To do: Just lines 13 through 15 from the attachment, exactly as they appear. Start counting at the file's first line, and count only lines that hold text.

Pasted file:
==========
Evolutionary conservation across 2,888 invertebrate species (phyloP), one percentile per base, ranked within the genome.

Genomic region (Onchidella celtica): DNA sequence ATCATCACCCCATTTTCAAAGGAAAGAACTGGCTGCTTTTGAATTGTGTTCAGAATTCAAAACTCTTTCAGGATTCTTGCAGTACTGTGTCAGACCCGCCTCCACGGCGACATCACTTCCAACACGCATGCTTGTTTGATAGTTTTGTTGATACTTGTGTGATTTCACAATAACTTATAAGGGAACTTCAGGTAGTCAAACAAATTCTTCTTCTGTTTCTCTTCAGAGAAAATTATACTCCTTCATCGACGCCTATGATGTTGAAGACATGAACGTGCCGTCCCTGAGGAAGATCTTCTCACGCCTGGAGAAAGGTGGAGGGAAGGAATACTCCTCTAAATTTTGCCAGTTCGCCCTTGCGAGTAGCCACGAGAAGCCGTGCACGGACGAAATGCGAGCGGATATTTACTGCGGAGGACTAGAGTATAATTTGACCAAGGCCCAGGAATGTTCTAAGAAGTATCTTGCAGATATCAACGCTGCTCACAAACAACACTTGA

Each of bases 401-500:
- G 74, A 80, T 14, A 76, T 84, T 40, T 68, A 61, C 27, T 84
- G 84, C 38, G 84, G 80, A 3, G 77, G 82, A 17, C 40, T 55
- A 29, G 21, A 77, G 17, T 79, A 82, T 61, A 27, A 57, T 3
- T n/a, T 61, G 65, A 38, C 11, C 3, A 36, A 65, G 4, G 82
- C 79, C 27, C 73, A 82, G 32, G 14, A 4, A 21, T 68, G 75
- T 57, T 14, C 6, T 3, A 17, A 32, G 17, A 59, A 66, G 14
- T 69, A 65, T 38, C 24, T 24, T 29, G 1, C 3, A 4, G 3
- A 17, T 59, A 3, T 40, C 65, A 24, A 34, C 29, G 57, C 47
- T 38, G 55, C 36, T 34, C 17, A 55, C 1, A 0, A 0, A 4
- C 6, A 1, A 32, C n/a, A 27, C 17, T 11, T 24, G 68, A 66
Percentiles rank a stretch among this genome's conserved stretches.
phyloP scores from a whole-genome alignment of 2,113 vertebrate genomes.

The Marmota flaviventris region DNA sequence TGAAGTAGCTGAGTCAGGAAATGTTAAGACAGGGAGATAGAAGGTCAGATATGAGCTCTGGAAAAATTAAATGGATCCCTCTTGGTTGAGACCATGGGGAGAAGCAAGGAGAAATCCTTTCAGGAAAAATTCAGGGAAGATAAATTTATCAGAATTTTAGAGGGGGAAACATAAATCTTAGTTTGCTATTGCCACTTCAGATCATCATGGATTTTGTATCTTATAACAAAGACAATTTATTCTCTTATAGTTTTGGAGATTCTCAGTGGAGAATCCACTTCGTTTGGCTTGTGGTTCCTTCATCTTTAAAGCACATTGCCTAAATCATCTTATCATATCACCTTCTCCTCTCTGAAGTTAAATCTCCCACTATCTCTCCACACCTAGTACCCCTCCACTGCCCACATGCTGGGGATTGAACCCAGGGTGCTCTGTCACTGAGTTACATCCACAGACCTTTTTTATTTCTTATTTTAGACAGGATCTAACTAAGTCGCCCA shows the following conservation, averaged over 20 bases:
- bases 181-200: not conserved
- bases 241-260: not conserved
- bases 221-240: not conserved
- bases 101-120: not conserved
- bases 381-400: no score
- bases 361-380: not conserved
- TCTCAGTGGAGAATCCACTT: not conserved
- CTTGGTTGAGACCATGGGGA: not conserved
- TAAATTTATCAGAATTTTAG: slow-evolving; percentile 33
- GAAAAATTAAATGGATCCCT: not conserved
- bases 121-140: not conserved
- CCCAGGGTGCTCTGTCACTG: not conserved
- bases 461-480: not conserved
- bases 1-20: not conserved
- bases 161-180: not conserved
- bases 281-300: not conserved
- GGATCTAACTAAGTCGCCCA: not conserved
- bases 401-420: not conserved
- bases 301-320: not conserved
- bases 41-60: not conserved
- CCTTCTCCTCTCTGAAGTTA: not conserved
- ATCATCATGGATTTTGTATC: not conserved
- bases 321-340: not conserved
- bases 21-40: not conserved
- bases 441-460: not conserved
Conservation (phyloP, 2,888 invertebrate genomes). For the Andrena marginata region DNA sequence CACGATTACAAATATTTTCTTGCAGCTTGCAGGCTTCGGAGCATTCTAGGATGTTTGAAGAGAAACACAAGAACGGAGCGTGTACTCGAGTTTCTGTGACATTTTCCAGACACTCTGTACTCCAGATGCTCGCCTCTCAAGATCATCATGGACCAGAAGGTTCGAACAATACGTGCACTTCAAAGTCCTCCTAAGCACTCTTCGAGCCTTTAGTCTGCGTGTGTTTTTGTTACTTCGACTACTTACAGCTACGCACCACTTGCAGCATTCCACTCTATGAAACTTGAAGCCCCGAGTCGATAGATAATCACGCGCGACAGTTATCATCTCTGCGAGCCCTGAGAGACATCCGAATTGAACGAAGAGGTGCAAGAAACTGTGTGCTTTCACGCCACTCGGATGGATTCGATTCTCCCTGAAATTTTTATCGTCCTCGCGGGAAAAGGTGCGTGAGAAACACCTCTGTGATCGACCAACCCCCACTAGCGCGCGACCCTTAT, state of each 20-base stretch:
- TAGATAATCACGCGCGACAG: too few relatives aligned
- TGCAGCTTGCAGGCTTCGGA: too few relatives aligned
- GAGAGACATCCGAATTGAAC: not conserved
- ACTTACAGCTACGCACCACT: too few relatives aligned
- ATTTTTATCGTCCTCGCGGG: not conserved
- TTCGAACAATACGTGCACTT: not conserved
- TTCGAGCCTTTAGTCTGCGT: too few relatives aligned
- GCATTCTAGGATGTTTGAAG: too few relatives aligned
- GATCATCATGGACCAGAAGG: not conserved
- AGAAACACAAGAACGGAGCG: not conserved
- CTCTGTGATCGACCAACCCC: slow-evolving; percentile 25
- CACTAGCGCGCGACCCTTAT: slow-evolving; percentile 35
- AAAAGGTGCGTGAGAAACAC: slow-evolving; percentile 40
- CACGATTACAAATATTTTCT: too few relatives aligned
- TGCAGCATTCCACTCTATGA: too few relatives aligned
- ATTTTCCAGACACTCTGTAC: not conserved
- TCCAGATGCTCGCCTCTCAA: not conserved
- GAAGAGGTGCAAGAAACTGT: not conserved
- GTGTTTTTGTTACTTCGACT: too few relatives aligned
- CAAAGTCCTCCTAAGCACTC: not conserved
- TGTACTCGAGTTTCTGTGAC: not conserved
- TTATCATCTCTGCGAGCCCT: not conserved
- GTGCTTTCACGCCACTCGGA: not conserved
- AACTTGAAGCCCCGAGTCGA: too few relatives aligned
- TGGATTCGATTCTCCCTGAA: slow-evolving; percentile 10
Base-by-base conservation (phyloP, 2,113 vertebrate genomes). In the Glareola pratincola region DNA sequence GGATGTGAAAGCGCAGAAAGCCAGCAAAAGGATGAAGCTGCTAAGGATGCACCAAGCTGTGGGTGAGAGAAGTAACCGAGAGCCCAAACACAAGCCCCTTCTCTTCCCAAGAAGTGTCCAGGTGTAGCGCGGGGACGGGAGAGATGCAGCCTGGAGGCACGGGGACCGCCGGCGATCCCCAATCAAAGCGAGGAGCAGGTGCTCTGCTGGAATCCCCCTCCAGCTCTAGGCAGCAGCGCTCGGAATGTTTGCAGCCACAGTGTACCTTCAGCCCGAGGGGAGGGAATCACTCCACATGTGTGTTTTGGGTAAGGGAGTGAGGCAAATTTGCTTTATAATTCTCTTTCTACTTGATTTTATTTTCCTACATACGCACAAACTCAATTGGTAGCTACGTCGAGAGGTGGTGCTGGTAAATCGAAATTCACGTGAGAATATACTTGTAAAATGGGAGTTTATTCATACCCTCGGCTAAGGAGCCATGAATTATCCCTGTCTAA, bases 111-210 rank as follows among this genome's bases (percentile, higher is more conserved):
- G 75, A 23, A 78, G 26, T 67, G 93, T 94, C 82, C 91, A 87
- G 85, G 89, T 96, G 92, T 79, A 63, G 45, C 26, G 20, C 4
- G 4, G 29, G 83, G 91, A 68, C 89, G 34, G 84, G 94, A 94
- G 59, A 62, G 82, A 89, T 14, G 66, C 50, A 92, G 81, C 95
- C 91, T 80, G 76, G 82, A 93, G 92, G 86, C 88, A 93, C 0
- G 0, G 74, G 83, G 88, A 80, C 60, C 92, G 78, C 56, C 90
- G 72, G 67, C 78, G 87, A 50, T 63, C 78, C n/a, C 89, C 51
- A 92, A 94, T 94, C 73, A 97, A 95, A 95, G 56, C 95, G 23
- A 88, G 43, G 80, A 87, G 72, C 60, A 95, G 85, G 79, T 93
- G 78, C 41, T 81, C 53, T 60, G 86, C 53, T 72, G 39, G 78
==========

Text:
- C 6, A 1, A 32, C n/a, A 27, C 17, T 11, T 24, G 68, A 66
Percentiles rank a stretch among this genome's conserved stretches.
phyloP scores from a whole-genome alignment of 2,113 vertebrate genomes.